Hank Aaron AP

Commissioner Hank Aaron would have instituted interleague play, tried to impose a salary cap

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Yesterday I linked that story in which Ernie Banks talked about Hank Aaron “applying” to be the commissioner of baseball once upon a time. Last night my friend Jess Lemont sent me a news article from 1983 with some details about it.  Seems that was when he announced his desire to replace Bowie Kuhn, who had just recently announced his resignation under pressure from the owners.

Obviously Peter Ueberroth got the job. He then proceeded to break the Collective Bargaining Agreement and the law with his collusion schemes. That ended up costing the players and the owners hundreds of millions of dollars which in turn led to double expansion in the 1990s to pay for it.  Good going, Pete!

What might have happened if Aaron had gotten the job instead? My theory: the owners either would not have engaged in any greedy illegal schemes or else Aaron would have resigned in protest had they tried.  Short of that, though there there’s at least some evidence to suggest that, if he were commissioner, he might not have taken too different a course than Bud Selig took when he got the job in the early 90s. From the article, Aaron’s response when asked what changes he might institute as commissioner:

“A major one is Interleague play. We are denying fans of both leagues the opportunity to see outstanding players and teams.”

He added that he’d push for a uniform DH rule, though he doesn’t say if he’d prefer all DH or no DH. He also pushed for two-team expansion to get the leagues up to 14 teams each. Oh, and there’s this:

Aaron, currently the Braves’ director of player development, said he is not anti-player, but he supports placing a salary cap on teams’ payrolls.

He goes on to talk about how the Twins can’t compete without a salary cap because Calvin Griffiths doesn’t have the money to sign free agents. Never mind that, within eight years and a couple of months the Twins will have won two World Series. Whatever the case, this is on all fours with Selig’s talking points from 1994 through around 2002 or so, which led to the most destructive work stoppage in the sports’ history and nearly led to another.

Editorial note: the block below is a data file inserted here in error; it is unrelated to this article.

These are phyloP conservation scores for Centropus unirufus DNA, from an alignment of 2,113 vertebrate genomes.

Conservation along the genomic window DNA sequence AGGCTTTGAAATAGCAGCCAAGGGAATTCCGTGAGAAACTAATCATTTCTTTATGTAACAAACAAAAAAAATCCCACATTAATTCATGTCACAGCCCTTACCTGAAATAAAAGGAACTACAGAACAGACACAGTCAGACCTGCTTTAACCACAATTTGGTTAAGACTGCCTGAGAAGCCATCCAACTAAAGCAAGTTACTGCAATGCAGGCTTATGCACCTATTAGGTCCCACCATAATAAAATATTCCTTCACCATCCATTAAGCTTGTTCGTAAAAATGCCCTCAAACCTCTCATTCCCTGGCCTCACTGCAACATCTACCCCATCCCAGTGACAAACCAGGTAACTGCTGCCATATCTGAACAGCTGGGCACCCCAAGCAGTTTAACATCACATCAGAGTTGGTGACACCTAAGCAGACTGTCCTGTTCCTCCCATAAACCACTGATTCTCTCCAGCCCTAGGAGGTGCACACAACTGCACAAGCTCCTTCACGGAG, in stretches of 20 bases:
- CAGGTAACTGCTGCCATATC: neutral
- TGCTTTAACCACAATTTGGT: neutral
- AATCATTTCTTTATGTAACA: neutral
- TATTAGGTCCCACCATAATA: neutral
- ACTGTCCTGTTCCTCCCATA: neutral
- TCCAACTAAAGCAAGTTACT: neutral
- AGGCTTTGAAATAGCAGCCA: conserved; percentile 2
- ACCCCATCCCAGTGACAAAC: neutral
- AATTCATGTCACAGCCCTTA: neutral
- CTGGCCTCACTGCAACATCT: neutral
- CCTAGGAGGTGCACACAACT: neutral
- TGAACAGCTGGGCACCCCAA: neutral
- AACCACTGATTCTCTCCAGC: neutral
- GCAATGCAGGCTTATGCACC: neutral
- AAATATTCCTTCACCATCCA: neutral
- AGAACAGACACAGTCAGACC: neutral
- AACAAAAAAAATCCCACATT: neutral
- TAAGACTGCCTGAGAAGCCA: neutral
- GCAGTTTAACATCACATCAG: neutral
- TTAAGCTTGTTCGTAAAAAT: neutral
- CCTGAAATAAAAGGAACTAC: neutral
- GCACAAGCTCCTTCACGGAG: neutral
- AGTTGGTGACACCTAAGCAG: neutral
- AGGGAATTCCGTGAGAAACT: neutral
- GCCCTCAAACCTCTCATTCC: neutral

Notably, Selig — a longtime close friend of Aaron — led the search committee that ultimately settled on Ueberroth over Aaron. He also promised Aaron the chance to talk to the committee. Given that they remain friends I’m guessing that it wasn’t him, but rather, other owners who “laughed” at Aaron’s candidacy, as Banks said.

Neat stuff. Thanks Jess!

Curtis Granderson is close to making history

NEW YORK, NEW YORK - SEPTEMBER 22:  Curtis Granderson #3 of the New York Mets connects on a three-run home run in the second inning against the Philadelphia Phillies at Citi Field on September 22, 2016 in the Flushing neighborhood of the Queens borough of New York City.  (Photo by Mike Stobe/Getty Images)
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With a fourth-inning solo home run off of Phillies starter Jake Thompson, Mets outfielder Curtis Granderson reached the 30-homer plateau for the fourth time in his 13-year career. It’s a moment worth celebrating, only there’s one problem: he has just 56 RBI on the season.

There are many reasons for the low RBI total. 24 of Granderson’s 30 homers have come with the bases empty. He came into Sunday’s action hitting just .140 in 124 plate appearances with runners in scoring position and .197 with runners on base. He has hit leadoff for most of the season, meaning he’s had the Mets’ pitchers hitting “ahead” of him in the No. 9 slot as well as the Mets’ catchers typically hitting eighth. Mets catchers, collectively, have a .296 on-base percentage, the second-worst mark in the National League.

Since the end of August, Granderson has hit cleanup with Jose Reyes, Asdrubal Cabrera, and Yoenis Cespedes hitting in front of him. That change hasn’t been for naught, as he has 17 RBI in 21 games since.

Still, Granderson is on pace for the fewest RBI in a 30-homer season. Rob Deer and Felix Mantilla are tied for the record with 64 RBI. Deer (32 HR) accomplished the feat in 1992 with the Tigers and Mantilla (30 HR) in 1964 with the Red Sox. Only eight players have had 70 or fewer homers in a 30-homer season. Evan Gattis is currently sitting on 30 homers with 68 RBI.

MLB teams pay tribute to José Fernández’s memory

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Following the announcement of the 24-year-old’s death, Major League Baseball observed a moment of silence for José Fernández before each of today’s games. While this afternoon’s Marlins-Braves game was cancelled out of respect for the organization, Miami painted Fernández’s jersey number on the mound in honor of their former pitcher.

Other teams, like the Mets, Mariners, and Dodgers, chose to honor Fernández by hanging his No. 16 jersey in their dugout:

Bob Nightengale of USA Today Sports reports that David Ortiz‘s pregame retirement ceremony at Tropicana Field was canceled at the player’s request:

The Astros and Diamondbacks each displayed a personal tribute to Fernández, writing the number 16 on their caps and etching his number and initials in the bullpen:

Rest in peace, Fernández.